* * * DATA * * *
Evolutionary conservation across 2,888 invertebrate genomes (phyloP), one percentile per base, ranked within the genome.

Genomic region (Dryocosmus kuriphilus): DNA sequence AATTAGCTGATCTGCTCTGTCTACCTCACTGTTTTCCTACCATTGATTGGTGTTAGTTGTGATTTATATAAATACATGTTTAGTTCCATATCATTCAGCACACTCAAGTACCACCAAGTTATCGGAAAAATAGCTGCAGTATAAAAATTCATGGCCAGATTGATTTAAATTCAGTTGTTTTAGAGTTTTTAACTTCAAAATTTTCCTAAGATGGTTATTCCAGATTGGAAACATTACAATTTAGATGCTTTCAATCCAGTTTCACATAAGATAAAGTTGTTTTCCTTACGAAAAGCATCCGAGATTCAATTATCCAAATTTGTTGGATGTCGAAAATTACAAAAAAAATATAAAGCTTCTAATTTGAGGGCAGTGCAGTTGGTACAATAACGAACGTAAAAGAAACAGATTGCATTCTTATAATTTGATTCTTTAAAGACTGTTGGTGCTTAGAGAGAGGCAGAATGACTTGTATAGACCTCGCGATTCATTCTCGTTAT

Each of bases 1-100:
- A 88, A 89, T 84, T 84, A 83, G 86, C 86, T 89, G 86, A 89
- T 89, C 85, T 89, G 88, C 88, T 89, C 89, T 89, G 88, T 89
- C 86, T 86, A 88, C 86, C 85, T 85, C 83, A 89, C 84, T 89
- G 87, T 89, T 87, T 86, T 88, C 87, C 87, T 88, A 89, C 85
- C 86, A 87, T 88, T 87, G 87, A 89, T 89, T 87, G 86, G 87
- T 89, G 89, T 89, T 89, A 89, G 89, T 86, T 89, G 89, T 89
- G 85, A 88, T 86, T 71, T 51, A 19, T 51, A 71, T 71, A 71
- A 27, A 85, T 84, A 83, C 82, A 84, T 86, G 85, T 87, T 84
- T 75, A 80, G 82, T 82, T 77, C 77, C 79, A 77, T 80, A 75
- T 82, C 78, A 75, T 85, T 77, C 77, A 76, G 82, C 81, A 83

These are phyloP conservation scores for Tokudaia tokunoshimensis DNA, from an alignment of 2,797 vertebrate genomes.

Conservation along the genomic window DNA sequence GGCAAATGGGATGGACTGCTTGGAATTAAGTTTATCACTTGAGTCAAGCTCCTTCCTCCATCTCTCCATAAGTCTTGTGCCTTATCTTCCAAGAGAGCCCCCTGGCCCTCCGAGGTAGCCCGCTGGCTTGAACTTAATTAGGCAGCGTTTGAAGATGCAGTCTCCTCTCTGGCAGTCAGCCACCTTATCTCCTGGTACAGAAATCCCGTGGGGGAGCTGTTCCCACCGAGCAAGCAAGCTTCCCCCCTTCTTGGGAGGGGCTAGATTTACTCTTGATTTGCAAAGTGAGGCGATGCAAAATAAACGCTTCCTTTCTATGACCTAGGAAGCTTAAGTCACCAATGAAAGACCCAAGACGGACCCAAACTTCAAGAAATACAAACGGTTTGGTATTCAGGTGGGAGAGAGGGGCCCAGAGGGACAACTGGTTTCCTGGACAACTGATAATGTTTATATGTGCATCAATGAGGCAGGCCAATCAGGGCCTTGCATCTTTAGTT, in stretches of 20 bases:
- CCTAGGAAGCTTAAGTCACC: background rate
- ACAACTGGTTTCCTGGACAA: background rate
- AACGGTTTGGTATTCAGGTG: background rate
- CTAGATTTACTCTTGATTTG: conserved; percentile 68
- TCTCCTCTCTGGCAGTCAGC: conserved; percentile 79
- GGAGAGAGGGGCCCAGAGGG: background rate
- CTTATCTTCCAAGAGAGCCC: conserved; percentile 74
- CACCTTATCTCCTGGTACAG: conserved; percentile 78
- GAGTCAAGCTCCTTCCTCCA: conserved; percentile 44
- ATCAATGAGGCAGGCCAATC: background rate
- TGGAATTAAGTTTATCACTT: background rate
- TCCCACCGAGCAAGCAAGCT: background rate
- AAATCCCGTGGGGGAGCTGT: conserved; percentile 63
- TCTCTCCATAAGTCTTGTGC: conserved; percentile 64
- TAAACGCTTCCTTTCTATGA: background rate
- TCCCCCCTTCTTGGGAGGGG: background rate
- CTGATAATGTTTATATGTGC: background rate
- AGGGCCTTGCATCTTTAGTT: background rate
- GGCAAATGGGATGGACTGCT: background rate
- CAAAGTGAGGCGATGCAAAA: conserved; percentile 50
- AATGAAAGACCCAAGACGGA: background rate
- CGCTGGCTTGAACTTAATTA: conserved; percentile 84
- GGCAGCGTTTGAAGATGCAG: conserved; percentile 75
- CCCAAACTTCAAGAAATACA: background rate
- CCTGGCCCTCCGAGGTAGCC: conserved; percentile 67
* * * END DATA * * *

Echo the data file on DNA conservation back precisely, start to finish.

Evolutionary conservation across 2,888 invertebrate genomes (phyloP), one percentile per base, ranked within the genome.

Genomic region (Dryocosmus kuriphilus): DNA sequence AATTAGCTGATCTGCTCTGTCTACCTCACTGTTTTCCTACCATTGATTGGTGTTAGTTGTGATTTATATAAATACATGTTTAGTTCCATATCATTCAGCACACTCAAGTACCACCAAGTTATCGGAAAAATAGCTGCAGTATAAAAATTCATGGCCAGATTGATTTAAATTCAGTTGTTTTAGAGTTTTTAACTTCAAAATTTTCCTAAGATGGTTATTCCAGATTGGAAACATTACAATTTAGATGCTTTCAATCCAGTTTCACATAAGATAAAGTTGTTTTCCTTACGAAAAGCATCCGAGATTCAATTATCCAAATTTGTTGGATGTCGAAAATTACAAAAAAAATATAAAGCTTCTAATTTGAGGGCAGTGCAGTTGGTACAATAACGAACGTAAAAGAAACAGATTGCATTCTTATAATTTGATTCTTTAAAGACTGTTGGTGCTTAGAGAGAGGCAGAATGACTTGTATAGACCTCGCGATTCATTCTCGTTAT

Each of bases 1-100:
- A 88, A 89, T 84, T 84, A 83, G 86, C 86, T 89, G 86, A 89
- T 89, C 85, T 89, G 88, C 88, T 89, C 89, T 89, G 88, T 89
- C 86, T 86, A 88, C 86, C 85, T 85, C 83, A 89, C 84, T 89
- G 87, T 89, T 87, T 86, T 88, C 87, C 87, T 88, A 89, C 85
- C 86, A 87, T 88, T 87, G 87, A 89, T 89, T 87, G 86, G 87
- T 89, G 89, T 89, T 89, A 89, G 89, T 86, T 89, G 89, T 89
- G 85, A 88, T 86, T 71, T 51, A 19, T 51, A 71, T 71, A 71
- A 27, A 85, T 84, A 83, C 82, A 84, T 86, G 85, T 87, T 84
- T 75, A 80, G 82, T 82, T 77, C 77, C 79, A 77, T 80, A 75
- T 82, C 78, A 75, T 85, T 77, C 77, A 76, G 82, C 81, A 83

These are phyloP conservation scores for Tokudaia tokunoshimensis DNA, from an alignment of 2,797 vertebrate genomes.

Conservation along the genomic window DNA sequence GGCAAATGGGATGGACTGCTTGGAATTAAGTTTATCACTTGAGTCAAGCTCCTTCCTCCATCTCTCCATAAGTCTTGTGCCTTATCTTCCAAGAGAGCCCCCTGGCCCTCCGAGGTAGCCCGCTGGCTTGAACTTAATTAGGCAGCGTTTGAAGATGCAGTCTCCTCTCTGGCAGTCAGCCACCTTATCTCCTGGTACAGAAATCCCGTGGGGGAGCTGTTCCCACCGAGCAAGCAAGCTTCCCCCCTTCTTGGGAGGGGCTAGATTTACTCTTGATTTGCAAAGTGAGGCGATGCAAAATAAACGCTTCCTTTCTATGACCTAGGAAGCTTAAGTCACCAATGAAAGACCCAAGACGGACCCAAACTTCAAGAAATACAAACGGTTTGGTATTCAGGTGGGAGAGAGGGGCCCAGAGGGACAACTGGTTTCCTGGACAACTGATAATGTTTATATGTGCATCAATGAGGCAGGCCAATCAGGGCCTTGCATCTTTAGTT, in stretches of 20 bases:
- CCTAGGAAGCTTAAGTCACC: background rate
- ACAACTGGTTTCCTGGACAA: background rate
- AACGGTTTGGTATTCAGGTG: background rate
- CTAGATTTACTCTTGATTTG: conserved; percentile 68
- TCTCCTCTCTGGCAGTCAGC: conserved; percentile 79
- GGAGAGAGGGGCCCAGAGGG: background rate
- CTTATCTTCCAAGAGAGCCC: conserved; percentile 74
- CACCTTATCTCCTGGTACAG: conserved; percentile 78
- GAGTCAAGCTCCTTCCTCCA: conserved; percentile 44
- ATCAATGAGGCAGGCCAATC: background rate
- TGGAATTAAGTTTATCACTT: background rate
- TCCCACCGAGCAAGCAAGCT: background rate
- AAATCCCGTGGGGGAGCTGT: conserved; percentile 63
- TCTCTCCATAAGTCTTGTGC: conserved; percentile 64
- TAAACGCTTCCTTTCTATGA: background rate
- TCCCCCCTTCTTGGGAGGGG: background rate
- CTGATAATGTTTATATGTGC: background rate
- AGGGCCTTGCATCTTTAGTT: background rate
- GGCAAATGGGATGGACTGCT: background rate
- CAAAGTGAGGCGATGCAAAA: conserved; percentile 50
- AATGAAAGACCCAAGACGGA: background rate
- CGCTGGCTTGAACTTAATTA: conserved; percentile 84
- GGCAGCGTTTGAAGATGCAG: conserved; percentile 75
- CCCAAACTTCAAGAAATACA: background rate
- CCTGGCCCTCCGAGGTAGCC: conserved; percentile 67